Ducati draXter Concept Debuts in Verona

Ducati is at this year’s Motor Bike Expo in Verona, and it has a bevy of concepts and customs it wants to show the world. The Italian brand’s trio of Sixty2 Scrambler concepts didn’t really spark our engine, but the Ducati draXter Concept is certainly of note and worthy of further scrutiny. The Ducati XDiavel was Bologna’s big reveal at EICMA this year, and while the cruiser model wasn’t our cup of tea, we might have to change our tune with this decked-out version of the machine. Ducati says that the draXter model interprets the XDiavel from a “sports” point-of-view, and the modifications made to the machine certainly do a good job of connoting a bike that leaps from the line.

KTM Made Over €1 Billion in Revenue in 2015

To put it succinctly, KTM is crushing it. In 2015, the Austrian company posted another banner year, which is nothing terribly new from a European motorcycle brand; but in just a few five short years, KTM has addd over 100,000 motorcycles to its volume of production. As such, the Austrian sold 180,801 KTM and Husqvarna motorcycles in 2015, making €1.02 billion in the process. This is a 14% increase over KTM’s sales in 2014, a 18% increase in revenue, and a 26% in income (€95 million, EBIT). This also makes 2015 the first time that KTM has exceeded a billion euros in revenue, and the fifth year in a row that KTM sales have increased. According to KTM, this makes them the fastest growing motorcycle company in the world.

The 2016 Yamaha YZF-R1 Is Ready for WSBK Duty

Yamaha is headed back to the World Superbike paddock, and it is not taking any half-measures in doing so. As such, the Japanese manufacturer has retained the talents of Sylvain Guintoli (World Superbike Champion, 2014) and Alex Lowes (British Superbike Champion, 2013), with the highly regarded Crescent Racing running the factory-backed team. Officially debuting the team today in Spain, along with Yamaha’s other racing programs, the Pata Yamaha Official WorldSBK Team should be a potent package for the pinnacle of production motorcycle racing, and we expect strong results from them, right off the bat. This is because the new Yamaha YZF-R1 had an entire year of honing at the national level.

Super Hi-Res Photos of the 2016 Yamaha YZR-M1

Debuting today in Spain, the Yamaha Racing factory MotoGP team took the wraps up the 2016 Yamaha YZR-M1 race bike, and debuted its team, which features riders Jorge Lorenzo and Valentino Rossi. Seemingly, not much has changed to the Yamaha YZR-M1, though the bike now features 17″ wheels and Michelin tires. Yamaha’s spec-sheet (full listing, after the jump) is sparse on specifics as usual, and thus is vague on its details – horsepower is listed simply as “over 240hp” for instance. Indeed, most of the changes to the Yamaha YZR-M1 reside beneath the fairings, with perhaps the most important changes coming to the M1’s ECU, which is now a spec Magneti Marelli unit that runs the unified team software.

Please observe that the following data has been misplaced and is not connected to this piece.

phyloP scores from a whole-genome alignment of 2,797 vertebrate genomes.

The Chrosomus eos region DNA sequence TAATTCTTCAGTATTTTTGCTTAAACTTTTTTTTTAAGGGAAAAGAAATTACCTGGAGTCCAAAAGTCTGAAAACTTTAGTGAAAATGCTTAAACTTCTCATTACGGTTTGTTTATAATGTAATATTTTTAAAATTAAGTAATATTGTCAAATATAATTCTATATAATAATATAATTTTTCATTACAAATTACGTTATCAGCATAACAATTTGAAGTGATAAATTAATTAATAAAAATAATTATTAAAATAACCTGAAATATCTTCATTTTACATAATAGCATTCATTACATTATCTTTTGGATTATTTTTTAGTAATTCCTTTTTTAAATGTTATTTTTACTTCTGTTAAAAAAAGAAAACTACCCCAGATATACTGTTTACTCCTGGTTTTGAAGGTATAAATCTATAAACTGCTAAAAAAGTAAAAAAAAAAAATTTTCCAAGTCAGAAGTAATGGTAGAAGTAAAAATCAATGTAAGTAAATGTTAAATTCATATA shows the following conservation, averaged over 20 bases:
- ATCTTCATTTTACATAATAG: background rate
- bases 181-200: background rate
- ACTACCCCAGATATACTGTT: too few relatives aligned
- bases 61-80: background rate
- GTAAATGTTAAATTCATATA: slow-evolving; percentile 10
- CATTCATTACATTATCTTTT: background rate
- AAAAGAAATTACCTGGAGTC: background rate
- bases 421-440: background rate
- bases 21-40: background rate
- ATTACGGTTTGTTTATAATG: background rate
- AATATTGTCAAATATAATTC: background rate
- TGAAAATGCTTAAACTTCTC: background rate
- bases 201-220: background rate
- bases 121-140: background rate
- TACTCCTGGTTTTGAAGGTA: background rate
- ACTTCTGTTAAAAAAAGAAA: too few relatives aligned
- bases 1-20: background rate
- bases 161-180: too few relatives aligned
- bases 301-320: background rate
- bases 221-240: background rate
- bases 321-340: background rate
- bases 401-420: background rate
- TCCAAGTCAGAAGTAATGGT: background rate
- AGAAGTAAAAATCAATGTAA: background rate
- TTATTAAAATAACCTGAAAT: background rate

Broventure 2014 – Day Four: No Bad Days

09/11/2014 @ 6:11 pm, by Jensen Beeler18 COMMENTS

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One of my favorite phrases has to be “no bad day” — as it encapsulates everything about a motorcycle. There are no bad days on a motorcycle. There can be bad weather, there can be breakdowns, and even crashes, but never a bad day. My second favorite phrase is “if you’re not having fun on a motorcycle, you’re doing it wrong.”

This ties into the prior idea. If you’re on a motorcycle, you’re exploring new roads, you’re hanging out with good friends, you’re living this short existence we call life. Even when the unthinkable happens on two-wheels, the moment right before was spent in sheer bliss. Since we all have to punch out at some point, that seems like a pretty good deal on an inevitably losing hand.

I feel like this is a mantra that goes well with the adventure-touring segment. Breaking free of our nine-to-five lives, getting outdoors, and seeing where the road goes once the sidewalk ends. That’s at least what the marketing materials from OEMs tell us; and of course, the adventure is what you make of it.

Broventure 2014 – Day Three: 50/50

09/09/2014 @ 7:09 am, by Jensen Beeler14 COMMENTS

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The third day of a trip begins the true measure of the adventure. You see, on the first day, you’re excited to be on the open road, and ambition mixed with some adrenaline fuels you. The second day, there remains enough of a connection to back home, that you haven’t truly left it behind yet. But by the third day, the miles being to take their toll, and a trip truly begins to gel. The Broventure is no different.